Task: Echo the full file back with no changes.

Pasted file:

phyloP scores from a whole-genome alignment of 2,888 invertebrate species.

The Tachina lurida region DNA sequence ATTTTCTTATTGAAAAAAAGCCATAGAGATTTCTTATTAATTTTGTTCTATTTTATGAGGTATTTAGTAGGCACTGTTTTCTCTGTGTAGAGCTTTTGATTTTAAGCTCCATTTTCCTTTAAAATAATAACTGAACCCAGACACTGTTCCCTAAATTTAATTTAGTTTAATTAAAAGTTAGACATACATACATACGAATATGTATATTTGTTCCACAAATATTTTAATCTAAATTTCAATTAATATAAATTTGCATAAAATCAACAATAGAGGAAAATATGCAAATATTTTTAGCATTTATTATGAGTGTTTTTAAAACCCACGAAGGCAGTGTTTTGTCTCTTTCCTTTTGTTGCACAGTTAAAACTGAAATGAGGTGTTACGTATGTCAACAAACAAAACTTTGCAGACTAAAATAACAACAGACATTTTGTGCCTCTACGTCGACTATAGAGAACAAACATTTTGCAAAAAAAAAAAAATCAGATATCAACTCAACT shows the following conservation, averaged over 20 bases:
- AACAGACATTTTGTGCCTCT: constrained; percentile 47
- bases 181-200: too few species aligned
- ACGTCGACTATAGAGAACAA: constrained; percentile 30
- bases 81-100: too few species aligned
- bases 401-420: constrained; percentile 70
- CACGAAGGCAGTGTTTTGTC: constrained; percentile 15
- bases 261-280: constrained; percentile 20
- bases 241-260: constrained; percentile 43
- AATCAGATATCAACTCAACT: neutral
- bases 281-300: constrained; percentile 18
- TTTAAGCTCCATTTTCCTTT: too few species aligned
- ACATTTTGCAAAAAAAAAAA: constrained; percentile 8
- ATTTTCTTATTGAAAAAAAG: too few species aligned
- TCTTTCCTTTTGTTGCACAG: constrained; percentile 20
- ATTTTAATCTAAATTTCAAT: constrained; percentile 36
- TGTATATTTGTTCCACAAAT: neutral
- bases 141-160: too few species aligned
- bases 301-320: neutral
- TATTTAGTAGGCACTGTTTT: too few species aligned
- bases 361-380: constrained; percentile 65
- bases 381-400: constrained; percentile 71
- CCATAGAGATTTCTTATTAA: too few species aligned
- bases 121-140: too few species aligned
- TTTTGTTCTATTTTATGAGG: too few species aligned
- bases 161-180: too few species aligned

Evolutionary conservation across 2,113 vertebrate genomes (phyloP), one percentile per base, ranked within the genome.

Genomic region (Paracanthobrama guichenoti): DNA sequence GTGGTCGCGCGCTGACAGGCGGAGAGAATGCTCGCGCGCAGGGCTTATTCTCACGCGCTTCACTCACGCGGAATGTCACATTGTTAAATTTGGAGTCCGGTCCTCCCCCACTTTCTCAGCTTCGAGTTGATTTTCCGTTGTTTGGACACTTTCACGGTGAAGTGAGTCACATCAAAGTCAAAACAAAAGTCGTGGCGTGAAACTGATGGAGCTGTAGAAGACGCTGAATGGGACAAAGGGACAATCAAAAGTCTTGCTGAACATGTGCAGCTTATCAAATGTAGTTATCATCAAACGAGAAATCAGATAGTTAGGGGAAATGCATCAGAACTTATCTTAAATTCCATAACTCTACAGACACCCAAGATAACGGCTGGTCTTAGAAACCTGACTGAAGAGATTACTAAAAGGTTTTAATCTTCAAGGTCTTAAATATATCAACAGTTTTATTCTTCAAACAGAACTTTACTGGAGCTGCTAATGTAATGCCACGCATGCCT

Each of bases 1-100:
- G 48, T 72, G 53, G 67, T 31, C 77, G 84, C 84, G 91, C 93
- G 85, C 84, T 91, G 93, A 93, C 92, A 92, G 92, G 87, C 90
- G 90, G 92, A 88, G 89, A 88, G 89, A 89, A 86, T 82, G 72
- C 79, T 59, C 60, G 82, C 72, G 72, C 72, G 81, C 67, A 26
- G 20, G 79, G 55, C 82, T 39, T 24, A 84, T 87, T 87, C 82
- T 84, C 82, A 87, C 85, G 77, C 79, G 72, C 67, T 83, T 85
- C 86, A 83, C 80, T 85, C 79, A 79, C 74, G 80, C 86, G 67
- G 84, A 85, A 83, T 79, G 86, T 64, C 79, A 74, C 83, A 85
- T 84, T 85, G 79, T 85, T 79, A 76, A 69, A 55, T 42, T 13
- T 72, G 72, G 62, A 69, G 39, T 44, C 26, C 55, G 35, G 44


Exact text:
phyloP scores from a whole-genome alignment of 2,888 invertebrate species.

The Tachina lurida region DNA sequence ATTTTCTTATTGAAAAAAAGCCATAGAGATTTCTTATTAATTTTGTTCTATTTTATGAGGTATTTAGTAGGCACTGTTTTCTCTGTGTAGAGCTTTTGATTTTAAGCTCCATTTTCCTTTAAAATAATAACTGAACCCAGACACTGTTCCCTAAATTTAATTTAGTTTAATTAAAAGTTAGACATACATACATACGAATATGTATATTTGTTCCACAAATATTTTAATCTAAATTTCAATTAATATAAATTTGCATAAAATCAACAATAGAGGAAAATATGCAAATATTTTTAGCATTTATTATGAGTGTTTTTAAAACCCACGAAGGCAGTGTTTTGTCTCTTTCCTTTTGTTGCACAGTTAAAACTGAAATGAGGTGTTACGTATGTCAACAAACAAAACTTTGCAGACTAAAATAACAACAGACATTTTGTGCCTCTACGTCGACTATAGAGAACAAACATTTTGCAAAAAAAAAAAAATCAGATATCAACTCAACT shows the following conservation, averaged over 20 bases:
- AACAGACATTTTGTGCCTCT: constrained; percentile 47
- bases 181-200: too few species aligned
- ACGTCGACTATAGAGAACAA: constrained; percentile 30
- bases 81-100: too few species aligned
- bases 401-420: constrained; percentile 70
- CACGAAGGCAGTGTTTTGTC: constrained; percentile 15
- bases 261-280: constrained; percentile 20
- bases 241-260: constrained; percentile 43
- AATCAGATATCAACTCAACT: neutral
- bases 281-300: constrained; percentile 18
- TTTAAGCTCCATTTTCCTTT: too few species aligned
- ACATTTTGCAAAAAAAAAAA: constrained; percentile 8
- ATTTTCTTATTGAAAAAAAG: too few species aligned
- TCTTTCCTTTTGTTGCACAG: constrained; percentile 20
- ATTTTAATCTAAATTTCAAT: constrained; percentile 36
- TGTATATTTGTTCCACAAAT: neutral
- bases 141-160: too few species aligned
- bases 301-320: neutral
- TATTTAGTAGGCACTGTTTT: too few species aligned
- bases 361-380: constrained; percentile 65
- bases 381-400: constrained; percentile 71
- CCATAGAGATTTCTTATTAA: too few species aligned
- bases 121-140: too few species aligned
- TTTTGTTCTATTTTATGAGG: too few species aligned
- bases 161-180: too few species aligned

Evolutionary conservation across 2,113 vertebrate genomes (phyloP), one percentile per base, ranked within the genome.

Genomic region (Paracanthobrama guichenoti): DNA sequence GTGGTCGCGCGCTGACAGGCGGAGAGAATGCTCGCGCGCAGGGCTTATTCTCACGCGCTTCACTCACGCGGAATGTCACATTGTTAAATTTGGAGTCCGGTCCTCCCCCACTTTCTCAGCTTCGAGTTGATTTTCCGTTGTTTGGACACTTTCACGGTGAAGTGAGTCACATCAAAGTCAAAACAAAAGTCGTGGCGTGAAACTGATGGAGCTGTAGAAGACGCTGAATGGGACAAAGGGACAATCAAAAGTCTTGCTGAACATGTGCAGCTTATCAAATGTAGTTATCATCAAACGAGAAATCAGATAGTTAGGGGAAATGCATCAGAACTTATCTTAAATTCCATAACTCTACAGACACCCAAGATAACGGCTGGTCTTAGAAACCTGACTGAAGAGATTACTAAAAGGTTTTAATCTTCAAGGTCTTAAATATATCAACAGTTTTATTCTTCAAACAGAACTTTACTGGAGCTGCTAATGTAATGCCACGCATGCCT

Each of bases 1-100:
- G 48, T 72, G 53, G 67, T 31, C 77, G 84, C 84, G 91, C 93
- G 85, C 84, T 91, G 93, A 93, C 92, A 92, G 92, G 87, C 90
- G 90, G 92, A 88, G 89, A 88, G 89, A 89, A 86, T 82, G 72
- C 79, T 59, C 60, G 82, C 72, G 72, C 72, G 81, C 67, A 26
- G 20, G 79, G 55, C 82, T 39, T 24, A 84, T 87, T 87, C 82
- T 84, C 82, A 87, C 85, G 77, C 79, G 72, C 67, T 83, T 85
- C 86, A 83, C 80, T 85, C 79, A 79, C 74, G 80, C 86, G 67
- G 84, A 85, A 83, T 79, G 86, T 64, C 79, A 74, C 83, A 85
- T 84, T 85, G 79, T 85, T 79, A 76, A 69, A 55, T 42, T 13
- T 72, G 72, G 62, A 69, G 39, T 44, C 26, C 55, G 35, G 44